I need to develop my communication skills to have better interactions at work.
People are hired because of their skills, experience, expertise, and track record of success. But if their communication skills are lacking, it’ll be tough to move up in the organization—or even keep their job over time.
Effective communication in the workplace is the key to a successful and rewarding career.
Improving communication skills begins by clarifying the definition. It’s easy to think, “I need to learn how to be clear in what I have to say and express it in a way that people understand what I’m saying.” But that perspective is like listening to the radio (one-way communication): one person is talking, and everyone else is listening.
Workplace communication is more like a phone conversation (two-way communication). When done well, both people get to talk and be heard. This builds trust in relationships, which is critical for a healthy career.
Want to see quick results in your relationships? Try some of these simple focal points:
Listen for understanding
As a leader, you need to express your ideas powerfully and precisely. But those skills alone rarely build connections with others; listening does.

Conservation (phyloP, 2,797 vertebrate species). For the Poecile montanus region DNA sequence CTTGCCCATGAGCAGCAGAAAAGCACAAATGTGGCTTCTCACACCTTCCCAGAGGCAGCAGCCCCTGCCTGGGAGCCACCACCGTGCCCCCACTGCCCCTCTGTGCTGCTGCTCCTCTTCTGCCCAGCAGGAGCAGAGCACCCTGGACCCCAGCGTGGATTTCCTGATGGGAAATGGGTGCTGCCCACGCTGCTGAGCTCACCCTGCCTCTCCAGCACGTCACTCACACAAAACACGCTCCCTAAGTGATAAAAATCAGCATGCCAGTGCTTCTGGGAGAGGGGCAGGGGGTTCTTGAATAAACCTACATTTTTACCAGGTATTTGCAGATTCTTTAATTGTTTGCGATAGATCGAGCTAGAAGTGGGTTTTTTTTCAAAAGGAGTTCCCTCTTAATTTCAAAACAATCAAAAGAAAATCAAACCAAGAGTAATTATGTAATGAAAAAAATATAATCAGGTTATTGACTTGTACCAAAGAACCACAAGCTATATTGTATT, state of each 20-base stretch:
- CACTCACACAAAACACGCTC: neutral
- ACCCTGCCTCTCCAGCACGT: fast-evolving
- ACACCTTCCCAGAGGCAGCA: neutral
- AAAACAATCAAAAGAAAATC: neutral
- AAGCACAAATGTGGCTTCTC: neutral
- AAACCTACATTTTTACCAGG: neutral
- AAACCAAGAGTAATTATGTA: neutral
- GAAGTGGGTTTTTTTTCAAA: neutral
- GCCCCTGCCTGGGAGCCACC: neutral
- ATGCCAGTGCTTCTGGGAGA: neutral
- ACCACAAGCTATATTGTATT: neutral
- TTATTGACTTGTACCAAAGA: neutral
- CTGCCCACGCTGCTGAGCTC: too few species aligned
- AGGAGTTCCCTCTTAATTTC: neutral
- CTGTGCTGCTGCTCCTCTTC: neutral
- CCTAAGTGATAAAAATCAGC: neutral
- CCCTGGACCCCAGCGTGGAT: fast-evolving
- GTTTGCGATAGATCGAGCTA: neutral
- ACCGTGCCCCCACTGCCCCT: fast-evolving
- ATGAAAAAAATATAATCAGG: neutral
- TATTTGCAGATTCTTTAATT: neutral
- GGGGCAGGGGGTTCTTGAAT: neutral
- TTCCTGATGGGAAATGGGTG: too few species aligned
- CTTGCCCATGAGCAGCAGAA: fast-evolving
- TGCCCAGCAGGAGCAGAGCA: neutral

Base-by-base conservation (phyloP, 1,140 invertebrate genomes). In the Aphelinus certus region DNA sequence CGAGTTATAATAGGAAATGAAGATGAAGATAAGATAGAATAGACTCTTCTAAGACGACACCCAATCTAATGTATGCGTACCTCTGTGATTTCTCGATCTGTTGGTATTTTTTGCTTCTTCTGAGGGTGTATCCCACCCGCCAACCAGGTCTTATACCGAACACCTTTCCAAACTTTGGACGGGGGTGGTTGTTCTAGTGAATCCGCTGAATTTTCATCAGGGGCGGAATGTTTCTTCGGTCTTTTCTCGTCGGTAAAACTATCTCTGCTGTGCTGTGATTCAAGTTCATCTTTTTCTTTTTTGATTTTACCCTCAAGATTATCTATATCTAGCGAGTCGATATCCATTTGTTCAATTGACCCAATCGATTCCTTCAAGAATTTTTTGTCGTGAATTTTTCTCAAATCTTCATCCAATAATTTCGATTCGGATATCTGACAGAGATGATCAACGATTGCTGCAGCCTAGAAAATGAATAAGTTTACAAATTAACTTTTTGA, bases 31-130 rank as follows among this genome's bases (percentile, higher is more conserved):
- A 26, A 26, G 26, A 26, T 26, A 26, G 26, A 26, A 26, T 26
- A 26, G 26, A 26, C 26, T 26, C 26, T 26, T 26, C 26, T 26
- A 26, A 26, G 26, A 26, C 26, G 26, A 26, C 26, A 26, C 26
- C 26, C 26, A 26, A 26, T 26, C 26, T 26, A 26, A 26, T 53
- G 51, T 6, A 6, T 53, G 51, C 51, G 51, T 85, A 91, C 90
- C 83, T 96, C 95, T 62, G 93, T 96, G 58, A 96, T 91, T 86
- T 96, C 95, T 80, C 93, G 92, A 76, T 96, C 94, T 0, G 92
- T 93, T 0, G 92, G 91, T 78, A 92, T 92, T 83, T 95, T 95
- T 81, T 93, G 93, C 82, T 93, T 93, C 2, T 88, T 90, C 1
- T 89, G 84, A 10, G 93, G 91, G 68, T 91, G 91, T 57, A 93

When you listen closely with the intent to understand deeply, you’ve moved from a monologue to a conversation. You’re just as interested in the other person, their ideas, and their challenges as you are in making your points. When they feel heard and understood, you gain their trust and respect.
The best part? If you spend half your time listening, conversations are easier and more energizing. You don’t have to be the one running it because the other person adds new ideas to discuss.
We want to be helpful, so we try to solve problems quickly. Don’t. Let them finish, then ask questions so they can craft new ideas on their own and find solutions. They’ll feel better about themselves and you because you helped them feel more competent.
Ask a question, then follow it up with, “Tell me more.” Listen to their response, then ask another clarifying question to dig deeper. Try asking three questions before making a statement.
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In every conversation, give the other person 100% of your attention. Be obvious about turning your phone over or moving it away. Make intentional eye contact—the “emotional handshake” of relationships. If someone tries to interrupt, hold your hand up to signal, “Not yet…let me finish this conversation.” If needed, take a walk together, so you’re not distracted.
The quickest way to build a genuine connection with someone is to enter every conversation wanting to learn something new. You already know what you have to say; explore what they have to say—what they feel, think, and experience. Get to know them beyond their job role, and they’ll see you as someone who cares. It can’t be a gimmick; your caring needs to be real. When it is, you’ve laid the groundwork for effective communication.
Want to develop your communication skills? Start implementing one of these suggestions in each conversation you have today. The simplest steps can open the door to confident communication in the workplace!